By Jon Connor, ASC Public AffairsApril 17, 2012
ROCK ISLAND ARSENAL, Ill. -- What he'll always remember are the sand, extreme heat and ongoing incoming rocket and mortar enemy fire.
For Spc. Kris Covault, it's good to be back home.
Covault of Moline and eight others from the Army Sustainment Command-Army Reserve Element were honored April 15 for their deployments in an early morning ceremony inside Rock Island Arsenal's Heritage Hall.
Threatening weather forecasts forced leadership to move the ceremony inside.
"It is an honor to receive an award for taking care of the country," Covault said in a post-ceremony interview with media. His deployment lasted about a year with some time served in Iraq and the majority in Kuwait. While overseas, Covault served as the driver for the 402nd Army Field Support Brigade commander in Iraq and worked in the Support Operations Office during a 7 p.m. to 7 a.m. daily shift while in Kuwait after the unit moved there in the fall of 2011.
Covault actually came home in October but was honored along with his comrades in a special ceremony before the unit's change of command ceremony that saw Col. Vincent Barker take over from Col. Vicki Baxter, who has commanded since 2008.
Identified as Warrior-Citizen Soldiers, Col. Kelly Peters, commander, Army Reserve Sustainment Command, told the logisticians that they should be feeling a "sense of pride" for their deployment. Peters added that their employers, families, and nation were all proud of them.
Peters said that less than 1 percent of the U.S. population serves in the military today. Hence, being able to wear the uniform is always something to be proud of, she said.
"Our Vietnam colleagues did not experience that," she said, of strangers coming up to Soldiers thanking them for their service. "So be proud of that. Be proud of being a Soldier."
Peters, who deployed during Operation Desert Storm and Operation Iraqi Freedom, said she too understood what it was like to serve in a combat zone and then come back to acclimate to one's life.
"Enjoy the reprieve. Being overseas is very intense," she said, citing the intensity, anxiety and danger of deployment.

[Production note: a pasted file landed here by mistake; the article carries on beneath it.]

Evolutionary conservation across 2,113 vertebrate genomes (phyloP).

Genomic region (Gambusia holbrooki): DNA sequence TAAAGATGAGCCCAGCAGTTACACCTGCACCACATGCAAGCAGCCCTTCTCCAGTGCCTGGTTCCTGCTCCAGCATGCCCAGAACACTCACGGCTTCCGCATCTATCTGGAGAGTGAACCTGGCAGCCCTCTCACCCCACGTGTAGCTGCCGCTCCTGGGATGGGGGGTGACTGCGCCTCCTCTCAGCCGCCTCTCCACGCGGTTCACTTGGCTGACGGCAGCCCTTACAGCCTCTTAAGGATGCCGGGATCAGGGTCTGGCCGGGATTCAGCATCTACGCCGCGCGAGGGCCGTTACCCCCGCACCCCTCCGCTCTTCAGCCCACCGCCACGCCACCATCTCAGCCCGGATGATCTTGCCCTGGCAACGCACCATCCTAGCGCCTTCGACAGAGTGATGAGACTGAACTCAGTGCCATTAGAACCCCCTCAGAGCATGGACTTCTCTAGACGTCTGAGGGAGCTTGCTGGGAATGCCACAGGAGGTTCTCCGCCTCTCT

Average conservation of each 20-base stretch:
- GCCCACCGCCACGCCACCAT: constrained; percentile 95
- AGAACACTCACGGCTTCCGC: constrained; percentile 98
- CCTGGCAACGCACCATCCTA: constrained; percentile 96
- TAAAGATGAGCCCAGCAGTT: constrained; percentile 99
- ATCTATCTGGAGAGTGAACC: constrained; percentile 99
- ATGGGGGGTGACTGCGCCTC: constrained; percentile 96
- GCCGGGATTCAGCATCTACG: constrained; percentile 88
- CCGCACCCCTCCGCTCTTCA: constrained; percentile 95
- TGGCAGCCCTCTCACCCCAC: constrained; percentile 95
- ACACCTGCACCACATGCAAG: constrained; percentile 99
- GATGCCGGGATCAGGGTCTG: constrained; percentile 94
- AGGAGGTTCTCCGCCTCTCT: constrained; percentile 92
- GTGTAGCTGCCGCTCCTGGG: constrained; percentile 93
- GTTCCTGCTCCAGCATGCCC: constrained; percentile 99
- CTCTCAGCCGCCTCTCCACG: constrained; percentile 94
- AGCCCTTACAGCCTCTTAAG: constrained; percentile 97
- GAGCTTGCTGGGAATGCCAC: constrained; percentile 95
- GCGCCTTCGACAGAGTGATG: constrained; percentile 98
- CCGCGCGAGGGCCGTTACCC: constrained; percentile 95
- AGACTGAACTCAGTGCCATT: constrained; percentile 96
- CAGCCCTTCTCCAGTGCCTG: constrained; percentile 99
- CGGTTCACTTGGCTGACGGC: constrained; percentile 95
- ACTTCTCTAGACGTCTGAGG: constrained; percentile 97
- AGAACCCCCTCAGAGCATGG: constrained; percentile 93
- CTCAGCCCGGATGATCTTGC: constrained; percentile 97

Peters concluded by telling those honored to get help if they need it, and to look out for each other.
"Do not let yourselves go below the water line," she said. "One team, one fight."
Spouses of the returned Soldiers were also honored.
Covault, a father of four children, three of which are adults, said this was not his first deployment. In fact two of his children serve in the National Guard and Army Reserve.
In his younger days Covault was in the Navy as a boiler technician, took a 13-year break in service, and now has seven years with the Army Reserve. While in the Navy, Covault said he was out to sea for up to 18 months sailing to South America and Africa.
Deployed Reserve Soldiers honored were: Sgt. Nora Burden, Staff Sgt. Gwendolyn Hodges, Lt. Col. Donald Joyner, Staff Sgt. Cornelius Green, Capt. Christopher Hoover, and Covault.
They received the Warrior-Citizen Award coin, a certificate, an encased American flag, a "Welcome Warrior-Citizen" flag, a Warrior-Citizen lapel pin, and a lapel pin presented to the spouses of those Soldiers who deployed for the first time.
Soldiers who have deployed more than once also received a letter of thanks known as a "One Star Note" from the commanding general of the Army Reserve Sustainment Command and a coin.
Those Soldiers included: Sgt. 1st Class John Wattenberg, Lt. Col. Charles Joines, and Sgt. Maj. Paul Donald.
Although Green and Burden had completed their second deployment and Hodges her third, they were included in the first group of honorees because they hadn't received their Warrior-Citizen Award yet, a unit official explained.